Conversation On Race

Fall 2014-Spring 2015

The Conversation on Race is inspired by the fifty-year anniversary of the twin passage of the 1964 Civil Rights Act and the 1965 Voting Rights Act.  it is also inspired by the current discussions of a "new Jim Crow" and recent reports on racial disparities in Wisconsin.  

We seek to remember the movements initiated by African Americans and Mexican Americans that led to landmark changes in public law, and to reevaluate the reasons for these movements and the progress, regress, and other changes made over the past half century.

  • How did civil rights movements lead to tangible progress that makes the idea that “all men [and women] are created equal” more credible?
  • What does the past tell us about how changes in racial ideas and race relations really come about?
  • What racial injustices still exist in the American social, judicial, and political systems?
  • Does the election of a biracial President really mean that the U.S. is "post-racial”?
  • What are the implications of recent reports that Wisconsin has the highest rate of racial disparity in educational achievement in the nation?

The goal of the Conversation on Race is to foster a sustained campus-wide conversation that - - 

  • examines, educates, and opens dialogue on race and race relations past and present.
  • helps students, faculty and staff develop the desire and ability to engage in conversations about race/ethnicity and race relations  as a life-long endeavor.
  •  supports an increasingly safe and inclusive learning and working climate at UWW.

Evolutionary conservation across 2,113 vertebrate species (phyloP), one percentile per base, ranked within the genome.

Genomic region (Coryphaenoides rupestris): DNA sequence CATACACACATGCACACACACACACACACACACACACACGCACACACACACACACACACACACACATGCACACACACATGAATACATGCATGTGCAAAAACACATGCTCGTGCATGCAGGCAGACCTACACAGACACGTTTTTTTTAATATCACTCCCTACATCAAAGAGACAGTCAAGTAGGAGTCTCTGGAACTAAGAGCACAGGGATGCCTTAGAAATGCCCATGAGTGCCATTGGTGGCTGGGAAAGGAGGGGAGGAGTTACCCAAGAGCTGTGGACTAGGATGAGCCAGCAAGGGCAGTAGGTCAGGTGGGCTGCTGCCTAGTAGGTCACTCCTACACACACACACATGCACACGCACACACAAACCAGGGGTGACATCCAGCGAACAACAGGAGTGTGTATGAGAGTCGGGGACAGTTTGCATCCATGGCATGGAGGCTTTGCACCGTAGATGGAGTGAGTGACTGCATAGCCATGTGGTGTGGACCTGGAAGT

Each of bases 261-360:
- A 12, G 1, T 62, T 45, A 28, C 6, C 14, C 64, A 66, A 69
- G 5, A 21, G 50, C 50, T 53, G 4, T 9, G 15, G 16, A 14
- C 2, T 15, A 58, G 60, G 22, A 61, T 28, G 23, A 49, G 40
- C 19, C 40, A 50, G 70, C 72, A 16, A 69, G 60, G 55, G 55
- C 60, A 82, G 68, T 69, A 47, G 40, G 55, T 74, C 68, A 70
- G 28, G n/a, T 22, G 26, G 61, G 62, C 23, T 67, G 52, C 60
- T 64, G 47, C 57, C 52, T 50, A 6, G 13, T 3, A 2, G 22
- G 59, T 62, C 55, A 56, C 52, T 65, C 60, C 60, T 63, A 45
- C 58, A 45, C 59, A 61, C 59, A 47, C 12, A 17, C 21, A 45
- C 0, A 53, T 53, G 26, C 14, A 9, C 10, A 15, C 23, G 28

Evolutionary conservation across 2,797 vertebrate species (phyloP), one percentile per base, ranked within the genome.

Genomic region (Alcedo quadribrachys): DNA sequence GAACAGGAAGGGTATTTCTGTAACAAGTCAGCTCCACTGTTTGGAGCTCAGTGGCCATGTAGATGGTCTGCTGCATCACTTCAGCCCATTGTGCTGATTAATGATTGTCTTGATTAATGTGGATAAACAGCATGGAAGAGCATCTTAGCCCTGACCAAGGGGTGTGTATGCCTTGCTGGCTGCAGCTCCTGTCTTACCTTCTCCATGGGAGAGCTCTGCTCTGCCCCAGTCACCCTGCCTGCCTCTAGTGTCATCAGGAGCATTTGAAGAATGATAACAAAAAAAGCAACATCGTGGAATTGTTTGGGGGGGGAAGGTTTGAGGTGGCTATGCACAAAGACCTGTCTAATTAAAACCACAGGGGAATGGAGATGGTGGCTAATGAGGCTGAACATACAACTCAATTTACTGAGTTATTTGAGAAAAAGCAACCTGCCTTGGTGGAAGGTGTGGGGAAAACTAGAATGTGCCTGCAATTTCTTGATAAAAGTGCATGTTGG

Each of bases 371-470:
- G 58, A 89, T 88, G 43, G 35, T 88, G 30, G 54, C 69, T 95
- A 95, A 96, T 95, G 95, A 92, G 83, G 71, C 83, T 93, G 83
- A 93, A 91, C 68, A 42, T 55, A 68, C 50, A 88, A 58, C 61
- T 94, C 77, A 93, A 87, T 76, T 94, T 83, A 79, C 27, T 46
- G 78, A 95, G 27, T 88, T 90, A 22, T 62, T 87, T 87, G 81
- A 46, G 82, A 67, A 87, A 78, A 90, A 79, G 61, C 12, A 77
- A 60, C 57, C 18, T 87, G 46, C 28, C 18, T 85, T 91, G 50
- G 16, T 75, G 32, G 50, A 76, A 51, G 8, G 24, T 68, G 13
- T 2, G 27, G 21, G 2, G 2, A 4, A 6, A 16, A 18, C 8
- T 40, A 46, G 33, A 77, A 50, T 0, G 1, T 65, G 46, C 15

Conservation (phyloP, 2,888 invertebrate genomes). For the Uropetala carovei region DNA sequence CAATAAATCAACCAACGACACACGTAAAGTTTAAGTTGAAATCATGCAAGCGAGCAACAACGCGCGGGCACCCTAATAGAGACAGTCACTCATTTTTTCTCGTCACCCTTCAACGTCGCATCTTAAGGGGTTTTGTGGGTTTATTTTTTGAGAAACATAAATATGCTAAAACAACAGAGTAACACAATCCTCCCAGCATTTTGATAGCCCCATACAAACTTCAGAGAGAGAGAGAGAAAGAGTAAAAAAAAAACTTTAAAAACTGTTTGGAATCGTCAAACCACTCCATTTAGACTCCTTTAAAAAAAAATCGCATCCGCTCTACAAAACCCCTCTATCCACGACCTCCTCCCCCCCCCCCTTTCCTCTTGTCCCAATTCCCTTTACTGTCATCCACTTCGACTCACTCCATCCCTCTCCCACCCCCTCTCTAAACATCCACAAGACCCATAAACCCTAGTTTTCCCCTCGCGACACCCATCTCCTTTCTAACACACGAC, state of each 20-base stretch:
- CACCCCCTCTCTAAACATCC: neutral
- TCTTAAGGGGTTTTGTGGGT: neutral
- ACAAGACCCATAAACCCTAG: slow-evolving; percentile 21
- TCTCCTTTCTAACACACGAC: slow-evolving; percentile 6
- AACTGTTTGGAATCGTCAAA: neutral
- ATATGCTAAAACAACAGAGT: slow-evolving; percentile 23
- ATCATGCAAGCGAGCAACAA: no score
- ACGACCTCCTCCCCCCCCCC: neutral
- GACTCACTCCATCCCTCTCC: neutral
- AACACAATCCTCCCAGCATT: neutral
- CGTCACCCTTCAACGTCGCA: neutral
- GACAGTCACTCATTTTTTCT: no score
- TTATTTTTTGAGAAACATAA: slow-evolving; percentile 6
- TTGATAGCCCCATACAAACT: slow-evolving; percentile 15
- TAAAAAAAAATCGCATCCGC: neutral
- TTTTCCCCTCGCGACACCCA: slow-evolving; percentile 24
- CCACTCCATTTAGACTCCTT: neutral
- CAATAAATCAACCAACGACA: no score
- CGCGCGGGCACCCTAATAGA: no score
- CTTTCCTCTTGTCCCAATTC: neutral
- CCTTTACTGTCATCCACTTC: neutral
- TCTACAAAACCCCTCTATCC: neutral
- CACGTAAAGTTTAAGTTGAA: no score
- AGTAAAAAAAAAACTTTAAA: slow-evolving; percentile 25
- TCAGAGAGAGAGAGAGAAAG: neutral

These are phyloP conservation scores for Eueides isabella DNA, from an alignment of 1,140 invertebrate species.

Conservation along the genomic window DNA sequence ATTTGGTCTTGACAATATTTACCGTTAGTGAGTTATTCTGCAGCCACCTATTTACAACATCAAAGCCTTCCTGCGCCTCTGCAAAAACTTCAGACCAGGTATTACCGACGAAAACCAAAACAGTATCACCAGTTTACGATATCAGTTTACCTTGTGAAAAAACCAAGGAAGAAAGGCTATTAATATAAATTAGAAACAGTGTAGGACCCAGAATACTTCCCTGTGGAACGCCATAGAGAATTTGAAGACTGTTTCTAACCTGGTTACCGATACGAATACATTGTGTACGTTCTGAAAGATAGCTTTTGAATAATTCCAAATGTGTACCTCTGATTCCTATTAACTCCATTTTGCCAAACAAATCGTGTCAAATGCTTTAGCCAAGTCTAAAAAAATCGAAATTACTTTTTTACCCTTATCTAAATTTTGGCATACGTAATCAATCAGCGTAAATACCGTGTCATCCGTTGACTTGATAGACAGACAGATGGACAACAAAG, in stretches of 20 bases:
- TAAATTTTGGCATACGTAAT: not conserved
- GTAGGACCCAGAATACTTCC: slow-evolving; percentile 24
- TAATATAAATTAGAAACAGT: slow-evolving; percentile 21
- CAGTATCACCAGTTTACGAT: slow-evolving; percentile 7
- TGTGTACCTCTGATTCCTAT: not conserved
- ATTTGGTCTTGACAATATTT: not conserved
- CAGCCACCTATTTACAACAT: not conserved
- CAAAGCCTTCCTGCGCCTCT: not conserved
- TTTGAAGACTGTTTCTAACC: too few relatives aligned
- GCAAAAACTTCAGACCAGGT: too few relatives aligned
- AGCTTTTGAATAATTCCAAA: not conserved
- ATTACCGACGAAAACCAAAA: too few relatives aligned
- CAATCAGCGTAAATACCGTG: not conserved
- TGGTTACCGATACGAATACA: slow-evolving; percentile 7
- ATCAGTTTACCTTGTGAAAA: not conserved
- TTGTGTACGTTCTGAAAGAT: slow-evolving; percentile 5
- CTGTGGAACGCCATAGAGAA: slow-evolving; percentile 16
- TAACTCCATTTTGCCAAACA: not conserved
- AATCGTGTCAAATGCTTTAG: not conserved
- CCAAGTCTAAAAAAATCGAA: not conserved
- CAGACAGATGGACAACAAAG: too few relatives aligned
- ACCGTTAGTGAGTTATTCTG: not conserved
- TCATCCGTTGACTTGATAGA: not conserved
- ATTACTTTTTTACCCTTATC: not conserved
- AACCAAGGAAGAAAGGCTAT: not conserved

The Conversation on Race program will include panel discussions, guest speakers, digital stories, films/documentaries, and other activities focusing on race and culture.

The program will provide multiple opportunities to engage the Conversation – and for faculty and staff to build the Conversation into the workplace and curriculum throughout 2014-2015. Curricular support materials for program activities will be available through the UWW Diversity website (including suggested discussion and writing prompts and other teaching/learning activities, and additional resources); CoR interns will coordinate sign-in sheets for courses requiring attendance or offering extra-credit; some events will be digitally accessible for classroom use.

In order to cultivate a campus climate that understands the historical and cultural roots and challenges of diversity, and to promote everyone’s ability to thrive in a diverse environment, we are asking that you –

  • check out the CoR Calendar of Events
  • check out our Facebook page 
  • help students engage the Conversation by incorporating CoR activities into Fall and Spring courses.
  • engage the Conversation by attending campus-wide, as well as faculty-staff specific events (eg: join the first-ever Faculty-Staff common read!).

Thank you for your commitment,
The Conversation on Race Planning Team
20 faculty & staff from all colleges; administrative, instructional & student support services
For additional information please contact < >

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Whitewater, WI 53190

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